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Saga continues for family of young woman killed in crash –

by Terri Hogan

Senior Staff Writer

Haeley McGuire died in a car crash nearly nine years ago.

She was 18 and just weeks away from graduating from Col. Zadok Magruder High School.

The man who was driving the car, Kevin Coffay, had a blood alcohol level of twice the legal limit in Maryland, according to court records.

All of these years later, the nightmare continues for her parents, John and Elisa McGuire, as Coffay faces new court proceedings.

“People need to know the rest of the story, which is just a travesty,” John McGuire said.

Steve Chaikin, defense attorney for Coffay, said his client and his client’s family “have great respect for the victims and their families.”


That fateful night


Haeley, 18, and friends Spencer Datt, also 18, and Johnny Hoover, 20, died on May 15, 2011, from injuries sustained when a car driven by Coffay, then 20, crashed into a tree off the side of Olney-Laytonsville Road (Route 108), between Olney and Laytonsville.

The description of the crash scene is grisly, according to the documents.

One passenger survived.

Montgomery County Police say Coffay left the scene of the crash and was arrested at his home several hours later.

Court documents show that a blood sample, taken from Coffay three and a half hours after the crash, showed a blood alcohol content of .16. A driver can be cited at .08.

He pleaded guilty to three counts of vehicular manslaughter and one count of fleeing the scene of a fatal crash.

The initial sentence imposed on Jan. 5, 2012, was 40 years, with 20 years suspended, according to court proceedings.

On April 20, 2012, a three-judge review panel changed the sentence to 15 years, suspending all but eight years to be served.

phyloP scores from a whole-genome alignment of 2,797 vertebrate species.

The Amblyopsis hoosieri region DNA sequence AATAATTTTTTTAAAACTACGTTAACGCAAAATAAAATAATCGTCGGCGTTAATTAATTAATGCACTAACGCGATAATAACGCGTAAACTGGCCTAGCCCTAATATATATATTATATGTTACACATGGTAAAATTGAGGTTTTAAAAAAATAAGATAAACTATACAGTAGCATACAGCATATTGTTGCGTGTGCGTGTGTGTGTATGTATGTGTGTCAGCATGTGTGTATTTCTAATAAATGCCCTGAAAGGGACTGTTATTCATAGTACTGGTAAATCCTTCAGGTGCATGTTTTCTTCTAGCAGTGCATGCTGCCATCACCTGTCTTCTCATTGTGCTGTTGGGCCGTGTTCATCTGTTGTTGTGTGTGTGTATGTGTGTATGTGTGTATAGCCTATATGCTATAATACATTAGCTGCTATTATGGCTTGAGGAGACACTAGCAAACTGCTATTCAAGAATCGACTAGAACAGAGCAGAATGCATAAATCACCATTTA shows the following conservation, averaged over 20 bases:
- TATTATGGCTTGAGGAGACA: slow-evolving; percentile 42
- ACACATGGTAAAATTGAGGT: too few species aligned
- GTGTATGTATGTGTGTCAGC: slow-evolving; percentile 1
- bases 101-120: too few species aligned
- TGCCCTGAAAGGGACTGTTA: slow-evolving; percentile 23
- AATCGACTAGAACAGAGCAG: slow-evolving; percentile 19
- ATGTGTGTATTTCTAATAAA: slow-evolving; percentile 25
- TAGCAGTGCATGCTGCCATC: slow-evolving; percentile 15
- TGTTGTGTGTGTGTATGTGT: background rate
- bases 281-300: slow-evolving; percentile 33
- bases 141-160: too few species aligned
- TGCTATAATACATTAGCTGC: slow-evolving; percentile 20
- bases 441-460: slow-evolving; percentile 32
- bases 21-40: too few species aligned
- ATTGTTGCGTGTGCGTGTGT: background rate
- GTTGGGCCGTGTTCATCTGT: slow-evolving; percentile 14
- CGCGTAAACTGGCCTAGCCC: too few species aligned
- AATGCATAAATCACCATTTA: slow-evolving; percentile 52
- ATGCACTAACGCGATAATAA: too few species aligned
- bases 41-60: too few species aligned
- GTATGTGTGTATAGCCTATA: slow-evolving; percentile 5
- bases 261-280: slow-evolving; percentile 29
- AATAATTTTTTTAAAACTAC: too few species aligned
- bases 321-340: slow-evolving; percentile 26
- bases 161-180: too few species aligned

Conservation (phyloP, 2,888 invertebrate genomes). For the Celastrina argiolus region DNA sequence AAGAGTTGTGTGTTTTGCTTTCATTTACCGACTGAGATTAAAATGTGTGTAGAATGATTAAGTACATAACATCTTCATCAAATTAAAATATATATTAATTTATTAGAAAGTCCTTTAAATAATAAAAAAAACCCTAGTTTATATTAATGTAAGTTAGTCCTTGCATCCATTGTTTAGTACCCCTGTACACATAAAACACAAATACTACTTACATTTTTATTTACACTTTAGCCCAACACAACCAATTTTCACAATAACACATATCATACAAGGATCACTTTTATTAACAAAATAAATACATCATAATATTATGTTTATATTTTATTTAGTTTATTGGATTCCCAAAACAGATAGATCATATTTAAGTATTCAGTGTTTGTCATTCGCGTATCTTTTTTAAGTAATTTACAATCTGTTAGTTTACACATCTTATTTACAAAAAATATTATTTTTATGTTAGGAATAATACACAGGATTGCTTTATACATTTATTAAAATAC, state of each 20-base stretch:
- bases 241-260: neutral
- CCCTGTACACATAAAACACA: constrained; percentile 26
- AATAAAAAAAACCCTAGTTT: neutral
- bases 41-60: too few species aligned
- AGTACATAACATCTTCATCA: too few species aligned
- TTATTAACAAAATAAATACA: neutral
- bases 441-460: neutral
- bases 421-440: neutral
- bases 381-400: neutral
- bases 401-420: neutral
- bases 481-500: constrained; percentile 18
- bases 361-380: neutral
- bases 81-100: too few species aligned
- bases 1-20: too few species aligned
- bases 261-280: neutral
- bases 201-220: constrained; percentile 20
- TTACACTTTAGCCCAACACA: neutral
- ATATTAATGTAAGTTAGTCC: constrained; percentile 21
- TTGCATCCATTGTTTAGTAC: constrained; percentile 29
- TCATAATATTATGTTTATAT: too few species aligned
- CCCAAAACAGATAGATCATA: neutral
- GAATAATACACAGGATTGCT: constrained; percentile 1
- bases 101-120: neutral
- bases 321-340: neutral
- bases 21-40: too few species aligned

Coffay was ordered to serve five years of probation when released.

Coffay was paroled from prison on March 16, 2016.

“His sentence was originally 40 years with 20 years suspended, then reduced again by the three-judge panel,” John McGuire said. “That’s four years out of 40 for killing three people and then running for three hours.”

McGuire said that at the time of Coffay’s sentencing that there was talk of Coffay being a “victim of society” and headlines painted the community as “divided” over the severity of his sentence.

“The community wasn’t divided,” McGuire said. “If it was someone else’s kid in that car, they’d feel the same way I do.”


The story continues


After he was paroled, Coffay was required to have an ignition interlock device installed in his vehicle in order to drive, according to court documents.

An ignition interlock device connects a motor vehicle’s ignition system to a breath analyzer that measures a driver’s breath alcohol concentration. The driver must blow into a mouthpiece connected to the device before starting the vehicle. If the device detects alcohol above the set limit, it will not allow the vehicle to start.

Last year, on Sept. 9, Coffay was stopped for a traffic violation. He was charged with knowingly driving an uninsured vehicle, driving a vehicle not equipped with an ignition interlock as required, driving a motor vehicle on the highway without required license and authorization, person driving motor vehicle on highway or public use property on suspended license and privilege, and failure of an individual driving on a highway to display license to uniformed police on demand, according to court documents.

On Oct. 28, he was sentenced to two years in jail for the traffic offenses. His court date for violation of probation is scheduled for Feb. 3 in Circuit Court.

Montgomery County Assistant State’s Attorney Bryan Roslund said prosecutors had asked for the maximum sentence that could be imposed — three years and two months.